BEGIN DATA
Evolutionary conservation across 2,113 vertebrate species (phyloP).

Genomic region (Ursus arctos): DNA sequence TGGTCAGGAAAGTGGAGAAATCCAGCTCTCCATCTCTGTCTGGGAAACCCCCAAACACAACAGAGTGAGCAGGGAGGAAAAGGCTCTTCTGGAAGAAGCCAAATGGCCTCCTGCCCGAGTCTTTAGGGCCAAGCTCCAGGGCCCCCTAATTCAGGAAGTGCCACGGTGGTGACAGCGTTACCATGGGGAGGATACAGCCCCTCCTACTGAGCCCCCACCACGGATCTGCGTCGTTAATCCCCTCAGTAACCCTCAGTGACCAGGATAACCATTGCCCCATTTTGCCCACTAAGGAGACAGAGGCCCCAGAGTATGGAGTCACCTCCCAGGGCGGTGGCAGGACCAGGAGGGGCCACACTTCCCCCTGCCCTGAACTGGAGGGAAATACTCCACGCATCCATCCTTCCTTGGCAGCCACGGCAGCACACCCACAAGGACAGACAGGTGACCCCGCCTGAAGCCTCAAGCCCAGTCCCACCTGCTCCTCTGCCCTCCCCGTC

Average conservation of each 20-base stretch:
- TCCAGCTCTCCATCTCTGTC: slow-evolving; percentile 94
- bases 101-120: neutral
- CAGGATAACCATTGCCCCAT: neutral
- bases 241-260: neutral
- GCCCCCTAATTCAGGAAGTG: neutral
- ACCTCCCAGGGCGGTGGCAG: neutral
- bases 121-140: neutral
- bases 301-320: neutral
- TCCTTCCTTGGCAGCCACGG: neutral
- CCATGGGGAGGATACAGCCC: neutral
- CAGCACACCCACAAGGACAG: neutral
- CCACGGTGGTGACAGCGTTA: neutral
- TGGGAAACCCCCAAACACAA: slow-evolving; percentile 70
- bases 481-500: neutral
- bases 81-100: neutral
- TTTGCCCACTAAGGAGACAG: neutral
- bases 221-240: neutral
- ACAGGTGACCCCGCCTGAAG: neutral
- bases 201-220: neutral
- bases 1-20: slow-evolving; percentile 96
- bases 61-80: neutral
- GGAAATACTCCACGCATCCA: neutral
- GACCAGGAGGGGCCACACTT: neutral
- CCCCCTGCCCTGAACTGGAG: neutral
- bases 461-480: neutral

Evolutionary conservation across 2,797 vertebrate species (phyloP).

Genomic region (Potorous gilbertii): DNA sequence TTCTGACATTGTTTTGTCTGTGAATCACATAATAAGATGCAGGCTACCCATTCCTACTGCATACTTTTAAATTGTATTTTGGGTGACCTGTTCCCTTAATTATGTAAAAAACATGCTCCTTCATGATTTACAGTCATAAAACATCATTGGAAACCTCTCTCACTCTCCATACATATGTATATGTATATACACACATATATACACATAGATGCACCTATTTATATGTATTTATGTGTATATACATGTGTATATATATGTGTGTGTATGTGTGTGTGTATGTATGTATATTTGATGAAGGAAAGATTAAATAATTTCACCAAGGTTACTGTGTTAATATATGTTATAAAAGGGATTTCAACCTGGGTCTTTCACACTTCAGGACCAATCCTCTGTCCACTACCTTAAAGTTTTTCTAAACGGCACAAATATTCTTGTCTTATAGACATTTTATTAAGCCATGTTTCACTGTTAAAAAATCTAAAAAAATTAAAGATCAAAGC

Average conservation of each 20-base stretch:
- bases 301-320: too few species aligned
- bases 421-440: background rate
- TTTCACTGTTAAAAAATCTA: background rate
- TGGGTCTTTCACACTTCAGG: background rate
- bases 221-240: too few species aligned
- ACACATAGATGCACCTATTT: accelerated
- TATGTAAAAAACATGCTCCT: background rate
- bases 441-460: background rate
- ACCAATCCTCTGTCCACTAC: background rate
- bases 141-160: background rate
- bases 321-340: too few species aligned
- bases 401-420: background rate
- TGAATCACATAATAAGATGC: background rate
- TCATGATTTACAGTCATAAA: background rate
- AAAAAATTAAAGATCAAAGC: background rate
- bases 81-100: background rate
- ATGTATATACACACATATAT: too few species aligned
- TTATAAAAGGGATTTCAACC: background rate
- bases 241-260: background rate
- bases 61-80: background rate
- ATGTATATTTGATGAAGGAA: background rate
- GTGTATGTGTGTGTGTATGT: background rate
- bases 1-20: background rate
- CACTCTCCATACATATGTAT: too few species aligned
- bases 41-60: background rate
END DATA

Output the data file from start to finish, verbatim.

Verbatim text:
Evolutionary conservation across 2,113 vertebrate species (phyloP).

Genomic region (Ursus arctos): DNA sequence TGGTCAGGAAAGTGGAGAAATCCAGCTCTCCATCTCTGTCTGGGAAACCCCCAAACACAACAGAGTGAGCAGGGAGGAAAAGGCTCTTCTGGAAGAAGCCAAATGGCCTCCTGCCCGAGTCTTTAGGGCCAAGCTCCAGGGCCCCCTAATTCAGGAAGTGCCACGGTGGTGACAGCGTTACCATGGGGAGGATACAGCCCCTCCTACTGAGCCCCCACCACGGATCTGCGTCGTTAATCCCCTCAGTAACCCTCAGTGACCAGGATAACCATTGCCCCATTTTGCCCACTAAGGAGACAGAGGCCCCAGAGTATGGAGTCACCTCCCAGGGCGGTGGCAGGACCAGGAGGGGCCACACTTCCCCCTGCCCTGAACTGGAGGGAAATACTCCACGCATCCATCCTTCCTTGGCAGCCACGGCAGCACACCCACAAGGACAGACAGGTGACCCCGCCTGAAGCCTCAAGCCCAGTCCCACCTGCTCCTCTGCCCTCCCCGTC

Average conservation of each 20-base stretch:
- TCCAGCTCTCCATCTCTGTC: slow-evolving; percentile 94
- bases 101-120: neutral
- CAGGATAACCATTGCCCCAT: neutral
- bases 241-260: neutral
- GCCCCCTAATTCAGGAAGTG: neutral
- ACCTCCCAGGGCGGTGGCAG: neutral
- bases 121-140: neutral
- bases 301-320: neutral
- TCCTTCCTTGGCAGCCACGG: neutral
- CCATGGGGAGGATACAGCCC: neutral
- CAGCACACCCACAAGGACAG: neutral
- CCACGGTGGTGACAGCGTTA: neutral
- TGGGAAACCCCCAAACACAA: slow-evolving; percentile 70
- bases 481-500: neutral
- bases 81-100: neutral
- TTTGCCCACTAAGGAGACAG: neutral
- bases 221-240: neutral
- ACAGGTGACCCCGCCTGAAG: neutral
- bases 201-220: neutral
- bases 1-20: slow-evolving; percentile 96
- bases 61-80: neutral
- GGAAATACTCCACGCATCCA: neutral
- GACCAGGAGGGGCCACACTT: neutral
- CCCCCTGCCCTGAACTGGAG: neutral
- bases 461-480: neutral

Evolutionary conservation across 2,797 vertebrate species (phyloP).

Genomic region (Potorous gilbertii): DNA sequence TTCTGACATTGTTTTGTCTGTGAATCACATAATAAGATGCAGGCTACCCATTCCTACTGCATACTTTTAAATTGTATTTTGGGTGACCTGTTCCCTTAATTATGTAAAAAACATGCTCCTTCATGATTTACAGTCATAAAACATCATTGGAAACCTCTCTCACTCTCCATACATATGTATATGTATATACACACATATATACACATAGATGCACCTATTTATATGTATTTATGTGTATATACATGTGTATATATATGTGTGTGTATGTGTGTGTGTATGTATGTATATTTGATGAAGGAAAGATTAAATAATTTCACCAAGGTTACTGTGTTAATATATGTTATAAAAGGGATTTCAACCTGGGTCTTTCACACTTCAGGACCAATCCTCTGTCCACTACCTTAAAGTTTTTCTAAACGGCACAAATATTCTTGTCTTATAGACATTTTATTAAGCCATGTTTCACTGTTAAAAAATCTAAAAAAATTAAAGATCAAAGC

Average conservation of each 20-base stretch:
- bases 301-320: too few species aligned
- bases 421-440: background rate
- TTTCACTGTTAAAAAATCTA: background rate
- TGGGTCTTTCACACTTCAGG: background rate
- bases 221-240: too few species aligned
- ACACATAGATGCACCTATTT: accelerated
- TATGTAAAAAACATGCTCCT: background rate
- bases 441-460: background rate
- ACCAATCCTCTGTCCACTAC: background rate
- bases 141-160: background rate
- bases 321-340: too few species aligned
- bases 401-420: background rate
- TGAATCACATAATAAGATGC: background rate
- TCATGATTTACAGTCATAAA: background rate
- AAAAAATTAAAGATCAAAGC: background rate
- bases 81-100: background rate
- ATGTATATACACACATATAT: too few species aligned
- TTATAAAAGGGATTTCAACC: background rate
- bases 241-260: background rate
- bases 61-80: background rate
- ATGTATATTTGATGAAGGAA: background rate
- GTGTATGTGTGTGTGTATGT: background rate
- bases 1-20: background rate
- CACTCTCCATACATATGTAT: too few species aligned
- bases 41-60: background rate